Ghrelin for Neuroprotection in Post-Cardiac Arrest Coma: A Randomized Clinical Trial

Sjoukje Nutma*, Albertus Beishuizen, Walter M. Van Den Bergh, Norbert A. Foudraine, Joost Le Feber, P. Margreet G. Filius, Alexander D. Cornet, Job Van Der Palen, Michel J.A.M. Van Putten, Jeannette Hofmeijer

*Corresponding author for this work

Research output: Contribution to journalArticleAcademicpeer-review

Abstract

Importance: Out-of-hospital cardiac arrest survival rates have markedly risen in the last decades, but neurological outcome only improved marginally. Despite research on more than 20 neuroprotective strategies involving patients in comas after cardiac arrest, none have demonstrated unequivocal evidence of efficacy; however, treatment with acyl-ghrelin has shown improved functional and histological brain recovery in experimental models of cardiac arrest and was safe in a wide variety of human study populations. Objective: To determine safety and potential efficacy of intravenous acyl-ghrelin to improve neurological outcome in patients in a coma after cardiac arrest. Design, Setting, and Participants: A phase 2, double-blind, placebo-controlled, multicenter, randomized clinical trial, Ghrelin Treatment of Comatose Patients After Cardiac Arrest: A Clinical Trial to Promote Cerebral Recovery (GRECO), was conducted between January 18, 2019, and October 17, 2022. Adult patients 18 years or older who were in a comatose state after cardiac arrest were assessed for eligibility; patients were from 3 intensive care units in the Netherlands. Expected death within 48 hours or unfeasibility of treatment initiation within 12 hours were exclusion criteria. Interventions: Patients were randomized to receive intravenous acyl-ghrelin, 600 μg (intervention group), or placebo (control group) within 12 hours after cardiac arrest, continued for 7 days, twice daily, in addition to standard care. Main Outcomes and Measures: Primary outcome was the score on the Cerebral Performance Categories (CPC) scale at 6 months. Safety outcomes included any serious adverse events. Secondary outcomes were mortality and neuron-specific enolase (NSE) levels on days 1 and 3. Results: A total of 783 adult patients in a coma after cardiac arrest were assessed for eligibility, and 160 patients (median [IQR] age, 68 [57-75] years; 120 male [75%]) were enrolled. A total of 81 patients (51%) were assigned to the intervention group, and 79 (49%) were assigned to the control group. The common odds ratio (OR) for any CPC improvement in the intervention group was 1.78 (95% CI, 0.98-3.22; P =.06). This was consistent over all CPC categories. Mean (SD) NSE levels on day 1 after cardiac arrest were significantly lower in the intervention group (34 [6] μg/L vs 56 [13] μg/L; P =.04) and on day 3 (28 [6] μg/L vs 52 [14] μg/L; P =.08). Serious adverse events were comparable in incidence and type between the groups. Mortality was 37% (30 of 81) in the intervention group vs 51% (40 of 79) in the control group (absolute risk reduction, 14%; 95% CI, -2% to 29%; P =.08). Conclusions and Relevance: In patients in a coma after cardiac arrest, intravenous treatment with acyl-ghrelin was safe and potentially effective to improve neurological outcome. Phase 3 trials are needed for conclusive evidence. Trial Registration: Clinicaltrialsregister.eu: EUCTR2018-000005-23-NL.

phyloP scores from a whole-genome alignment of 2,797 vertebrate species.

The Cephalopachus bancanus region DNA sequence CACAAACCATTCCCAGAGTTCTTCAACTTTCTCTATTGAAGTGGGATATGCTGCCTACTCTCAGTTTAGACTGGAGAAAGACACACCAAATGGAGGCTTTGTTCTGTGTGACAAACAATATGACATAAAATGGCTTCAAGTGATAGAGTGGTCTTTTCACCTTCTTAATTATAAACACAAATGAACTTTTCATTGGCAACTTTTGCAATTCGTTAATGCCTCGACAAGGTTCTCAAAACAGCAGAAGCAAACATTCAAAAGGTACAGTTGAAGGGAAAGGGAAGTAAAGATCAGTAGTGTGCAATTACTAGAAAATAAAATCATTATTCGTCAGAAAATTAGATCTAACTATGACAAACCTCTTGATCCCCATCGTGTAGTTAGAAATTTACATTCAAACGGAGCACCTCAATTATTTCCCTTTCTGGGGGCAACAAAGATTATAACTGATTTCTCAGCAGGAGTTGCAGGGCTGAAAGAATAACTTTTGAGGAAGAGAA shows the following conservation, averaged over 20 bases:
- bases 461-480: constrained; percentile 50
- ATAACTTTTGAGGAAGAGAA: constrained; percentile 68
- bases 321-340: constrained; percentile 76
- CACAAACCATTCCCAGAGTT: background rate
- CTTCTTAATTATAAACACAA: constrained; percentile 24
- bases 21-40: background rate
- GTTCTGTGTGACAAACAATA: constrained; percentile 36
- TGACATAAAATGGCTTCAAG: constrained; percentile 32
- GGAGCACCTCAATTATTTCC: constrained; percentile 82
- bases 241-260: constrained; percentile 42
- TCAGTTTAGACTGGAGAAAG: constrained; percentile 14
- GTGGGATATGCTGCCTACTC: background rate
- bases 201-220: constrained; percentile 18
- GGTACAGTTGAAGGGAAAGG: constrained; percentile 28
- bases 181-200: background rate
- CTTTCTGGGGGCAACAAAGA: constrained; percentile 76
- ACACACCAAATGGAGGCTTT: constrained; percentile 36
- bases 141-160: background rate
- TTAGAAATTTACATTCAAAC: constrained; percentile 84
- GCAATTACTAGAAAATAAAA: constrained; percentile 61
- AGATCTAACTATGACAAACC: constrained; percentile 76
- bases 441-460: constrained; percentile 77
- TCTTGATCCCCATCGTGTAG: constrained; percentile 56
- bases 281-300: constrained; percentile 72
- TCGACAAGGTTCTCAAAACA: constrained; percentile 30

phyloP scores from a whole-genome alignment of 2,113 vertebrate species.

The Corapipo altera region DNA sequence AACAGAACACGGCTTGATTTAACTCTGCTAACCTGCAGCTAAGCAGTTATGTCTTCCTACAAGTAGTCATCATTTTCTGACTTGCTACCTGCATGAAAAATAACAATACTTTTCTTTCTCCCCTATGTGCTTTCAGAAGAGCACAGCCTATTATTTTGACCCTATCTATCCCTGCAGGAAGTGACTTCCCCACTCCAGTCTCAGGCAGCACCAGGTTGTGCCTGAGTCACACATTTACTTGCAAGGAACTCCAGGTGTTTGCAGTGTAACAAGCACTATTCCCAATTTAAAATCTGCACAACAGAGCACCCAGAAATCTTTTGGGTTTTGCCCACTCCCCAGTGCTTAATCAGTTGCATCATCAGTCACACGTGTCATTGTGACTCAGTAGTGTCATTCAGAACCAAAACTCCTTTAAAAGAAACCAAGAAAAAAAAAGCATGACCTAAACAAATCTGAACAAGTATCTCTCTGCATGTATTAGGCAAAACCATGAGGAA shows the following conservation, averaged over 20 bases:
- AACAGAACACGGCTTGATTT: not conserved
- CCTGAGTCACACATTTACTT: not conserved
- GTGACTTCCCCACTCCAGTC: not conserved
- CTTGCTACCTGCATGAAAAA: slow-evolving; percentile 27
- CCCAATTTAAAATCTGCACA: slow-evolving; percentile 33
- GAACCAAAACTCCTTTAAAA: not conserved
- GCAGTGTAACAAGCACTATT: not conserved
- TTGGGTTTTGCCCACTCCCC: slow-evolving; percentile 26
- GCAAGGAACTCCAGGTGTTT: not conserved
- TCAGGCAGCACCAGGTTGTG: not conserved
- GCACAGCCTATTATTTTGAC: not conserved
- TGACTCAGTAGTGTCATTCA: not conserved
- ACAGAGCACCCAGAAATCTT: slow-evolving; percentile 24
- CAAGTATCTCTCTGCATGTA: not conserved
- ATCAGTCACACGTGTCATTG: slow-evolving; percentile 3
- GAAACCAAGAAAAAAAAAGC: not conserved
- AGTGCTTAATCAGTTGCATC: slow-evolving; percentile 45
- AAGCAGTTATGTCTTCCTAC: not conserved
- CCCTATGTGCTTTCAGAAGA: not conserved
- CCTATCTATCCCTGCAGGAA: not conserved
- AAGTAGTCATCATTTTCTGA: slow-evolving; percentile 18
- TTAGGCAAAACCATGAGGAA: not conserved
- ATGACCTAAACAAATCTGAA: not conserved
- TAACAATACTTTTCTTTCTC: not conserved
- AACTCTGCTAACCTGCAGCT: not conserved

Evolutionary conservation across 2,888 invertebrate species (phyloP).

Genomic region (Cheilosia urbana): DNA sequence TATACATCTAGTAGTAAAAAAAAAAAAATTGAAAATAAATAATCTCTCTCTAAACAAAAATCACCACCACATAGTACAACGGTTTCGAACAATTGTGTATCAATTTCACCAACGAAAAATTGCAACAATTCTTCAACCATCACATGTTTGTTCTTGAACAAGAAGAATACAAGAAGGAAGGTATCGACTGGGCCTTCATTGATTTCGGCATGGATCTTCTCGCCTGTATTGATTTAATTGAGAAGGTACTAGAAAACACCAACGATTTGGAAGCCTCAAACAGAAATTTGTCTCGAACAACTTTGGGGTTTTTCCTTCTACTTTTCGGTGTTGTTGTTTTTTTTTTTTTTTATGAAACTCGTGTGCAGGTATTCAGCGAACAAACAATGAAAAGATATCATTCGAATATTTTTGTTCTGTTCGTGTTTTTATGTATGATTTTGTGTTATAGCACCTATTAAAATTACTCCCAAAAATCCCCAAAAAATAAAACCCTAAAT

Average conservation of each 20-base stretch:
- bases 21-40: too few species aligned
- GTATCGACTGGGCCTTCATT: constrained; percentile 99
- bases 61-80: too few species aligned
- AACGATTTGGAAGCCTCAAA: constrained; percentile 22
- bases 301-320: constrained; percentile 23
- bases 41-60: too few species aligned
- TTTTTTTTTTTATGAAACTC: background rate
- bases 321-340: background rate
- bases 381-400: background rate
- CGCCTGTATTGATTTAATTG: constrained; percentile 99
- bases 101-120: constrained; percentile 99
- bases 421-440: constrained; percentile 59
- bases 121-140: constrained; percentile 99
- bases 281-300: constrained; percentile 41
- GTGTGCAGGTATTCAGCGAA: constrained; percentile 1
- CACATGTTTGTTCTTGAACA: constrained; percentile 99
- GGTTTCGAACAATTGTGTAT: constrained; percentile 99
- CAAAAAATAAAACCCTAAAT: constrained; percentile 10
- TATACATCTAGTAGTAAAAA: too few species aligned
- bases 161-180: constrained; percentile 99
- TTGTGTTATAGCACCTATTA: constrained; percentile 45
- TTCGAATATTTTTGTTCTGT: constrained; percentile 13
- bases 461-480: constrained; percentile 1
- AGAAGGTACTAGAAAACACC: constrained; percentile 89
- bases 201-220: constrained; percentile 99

Original languageEnglish
Pages (from-to)603-610
Number of pages8
JournalJAMA Neurology
Volume81
Issue number6
Early online date6 May 2024
DOIs
Publication statusPublished - 10 Jun 2024

Keywords

  • NLA

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